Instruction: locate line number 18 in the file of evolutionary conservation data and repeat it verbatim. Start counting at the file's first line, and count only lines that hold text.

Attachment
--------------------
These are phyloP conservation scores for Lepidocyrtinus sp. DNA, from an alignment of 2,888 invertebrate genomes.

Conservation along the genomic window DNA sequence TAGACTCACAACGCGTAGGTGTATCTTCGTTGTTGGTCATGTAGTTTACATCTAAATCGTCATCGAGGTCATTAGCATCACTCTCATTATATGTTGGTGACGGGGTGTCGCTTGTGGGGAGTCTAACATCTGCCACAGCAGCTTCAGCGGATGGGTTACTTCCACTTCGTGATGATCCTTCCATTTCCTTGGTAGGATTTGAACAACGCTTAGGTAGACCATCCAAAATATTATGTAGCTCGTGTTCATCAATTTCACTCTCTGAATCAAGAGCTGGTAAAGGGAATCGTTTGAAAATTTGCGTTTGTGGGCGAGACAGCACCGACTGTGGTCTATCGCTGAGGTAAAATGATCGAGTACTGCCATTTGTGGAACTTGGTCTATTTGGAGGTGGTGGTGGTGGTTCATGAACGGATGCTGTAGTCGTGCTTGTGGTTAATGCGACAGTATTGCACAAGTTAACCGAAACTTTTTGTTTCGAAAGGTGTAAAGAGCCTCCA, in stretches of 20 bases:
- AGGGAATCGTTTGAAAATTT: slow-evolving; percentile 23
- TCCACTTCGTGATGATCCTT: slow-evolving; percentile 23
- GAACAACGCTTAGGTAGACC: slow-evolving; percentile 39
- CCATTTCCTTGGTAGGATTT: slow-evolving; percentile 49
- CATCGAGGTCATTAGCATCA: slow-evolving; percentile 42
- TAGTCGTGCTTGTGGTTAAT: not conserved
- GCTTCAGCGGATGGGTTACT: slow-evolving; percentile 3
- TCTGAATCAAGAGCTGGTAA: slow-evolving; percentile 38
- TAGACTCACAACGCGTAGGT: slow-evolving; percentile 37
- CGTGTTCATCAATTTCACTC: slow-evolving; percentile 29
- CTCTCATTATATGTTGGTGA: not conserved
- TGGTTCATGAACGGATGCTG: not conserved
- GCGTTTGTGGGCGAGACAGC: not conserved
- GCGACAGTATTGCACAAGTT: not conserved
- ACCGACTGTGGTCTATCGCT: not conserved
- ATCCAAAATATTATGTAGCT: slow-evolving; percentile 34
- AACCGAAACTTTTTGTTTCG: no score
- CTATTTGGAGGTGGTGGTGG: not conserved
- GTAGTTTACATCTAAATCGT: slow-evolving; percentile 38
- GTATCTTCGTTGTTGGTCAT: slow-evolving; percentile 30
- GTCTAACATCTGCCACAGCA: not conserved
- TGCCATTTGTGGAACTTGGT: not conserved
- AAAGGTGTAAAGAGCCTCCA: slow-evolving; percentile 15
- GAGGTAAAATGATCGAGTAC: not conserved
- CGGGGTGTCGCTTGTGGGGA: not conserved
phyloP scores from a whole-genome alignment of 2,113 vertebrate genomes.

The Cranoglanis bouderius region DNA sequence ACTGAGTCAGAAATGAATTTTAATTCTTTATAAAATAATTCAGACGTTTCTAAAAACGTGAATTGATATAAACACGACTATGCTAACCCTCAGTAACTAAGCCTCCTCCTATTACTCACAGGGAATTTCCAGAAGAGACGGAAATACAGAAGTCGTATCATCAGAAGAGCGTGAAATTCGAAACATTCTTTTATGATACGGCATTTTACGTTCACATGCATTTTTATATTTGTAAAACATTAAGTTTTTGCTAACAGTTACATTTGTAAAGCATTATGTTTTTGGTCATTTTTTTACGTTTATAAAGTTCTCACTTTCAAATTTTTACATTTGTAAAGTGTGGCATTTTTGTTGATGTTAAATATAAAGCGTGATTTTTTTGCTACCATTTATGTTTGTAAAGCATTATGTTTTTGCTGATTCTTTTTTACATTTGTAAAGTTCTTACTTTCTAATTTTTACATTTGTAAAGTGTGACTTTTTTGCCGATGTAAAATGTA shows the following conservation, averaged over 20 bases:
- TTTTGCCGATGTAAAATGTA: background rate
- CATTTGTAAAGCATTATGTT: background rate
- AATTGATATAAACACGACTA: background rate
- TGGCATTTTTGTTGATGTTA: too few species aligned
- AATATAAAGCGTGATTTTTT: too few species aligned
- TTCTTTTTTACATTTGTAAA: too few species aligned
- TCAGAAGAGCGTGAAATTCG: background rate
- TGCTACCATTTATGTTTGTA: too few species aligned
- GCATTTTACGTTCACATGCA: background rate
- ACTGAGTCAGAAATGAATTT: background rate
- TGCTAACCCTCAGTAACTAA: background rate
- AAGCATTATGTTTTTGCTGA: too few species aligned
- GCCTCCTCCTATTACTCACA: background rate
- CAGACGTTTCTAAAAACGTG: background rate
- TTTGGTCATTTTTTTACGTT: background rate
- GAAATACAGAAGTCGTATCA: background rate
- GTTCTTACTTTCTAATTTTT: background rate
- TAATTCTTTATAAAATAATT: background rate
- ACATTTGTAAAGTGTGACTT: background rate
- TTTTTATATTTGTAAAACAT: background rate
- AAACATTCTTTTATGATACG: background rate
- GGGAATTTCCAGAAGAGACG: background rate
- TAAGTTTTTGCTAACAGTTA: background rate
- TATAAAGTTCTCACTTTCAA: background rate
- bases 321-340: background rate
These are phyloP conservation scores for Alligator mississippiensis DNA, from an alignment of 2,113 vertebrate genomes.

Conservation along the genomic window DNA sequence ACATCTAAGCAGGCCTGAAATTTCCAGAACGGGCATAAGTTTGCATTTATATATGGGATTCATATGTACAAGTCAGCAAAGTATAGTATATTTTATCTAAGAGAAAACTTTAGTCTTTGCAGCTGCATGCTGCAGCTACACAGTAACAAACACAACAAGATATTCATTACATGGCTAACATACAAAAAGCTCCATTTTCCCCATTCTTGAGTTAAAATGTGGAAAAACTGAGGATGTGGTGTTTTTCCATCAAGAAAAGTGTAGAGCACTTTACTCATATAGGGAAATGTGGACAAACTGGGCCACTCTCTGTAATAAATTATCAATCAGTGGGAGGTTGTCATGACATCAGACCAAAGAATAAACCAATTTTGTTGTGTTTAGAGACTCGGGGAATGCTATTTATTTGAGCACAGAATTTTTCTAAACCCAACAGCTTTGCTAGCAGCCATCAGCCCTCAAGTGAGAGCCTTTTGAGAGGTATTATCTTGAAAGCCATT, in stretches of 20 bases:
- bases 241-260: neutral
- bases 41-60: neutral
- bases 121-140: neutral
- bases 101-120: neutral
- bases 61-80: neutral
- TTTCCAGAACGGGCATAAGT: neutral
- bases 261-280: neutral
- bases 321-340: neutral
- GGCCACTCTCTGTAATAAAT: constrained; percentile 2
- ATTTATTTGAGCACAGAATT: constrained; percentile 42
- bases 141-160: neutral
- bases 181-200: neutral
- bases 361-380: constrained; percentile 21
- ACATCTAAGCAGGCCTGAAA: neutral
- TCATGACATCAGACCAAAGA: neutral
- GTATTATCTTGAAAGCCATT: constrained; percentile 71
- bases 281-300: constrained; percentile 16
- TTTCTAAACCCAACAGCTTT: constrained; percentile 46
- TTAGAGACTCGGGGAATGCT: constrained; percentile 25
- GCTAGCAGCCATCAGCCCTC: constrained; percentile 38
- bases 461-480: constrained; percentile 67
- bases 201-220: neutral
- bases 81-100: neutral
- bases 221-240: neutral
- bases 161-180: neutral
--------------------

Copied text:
- ATCCAAAATATTATGTAGCT: slow-evolving; percentile 34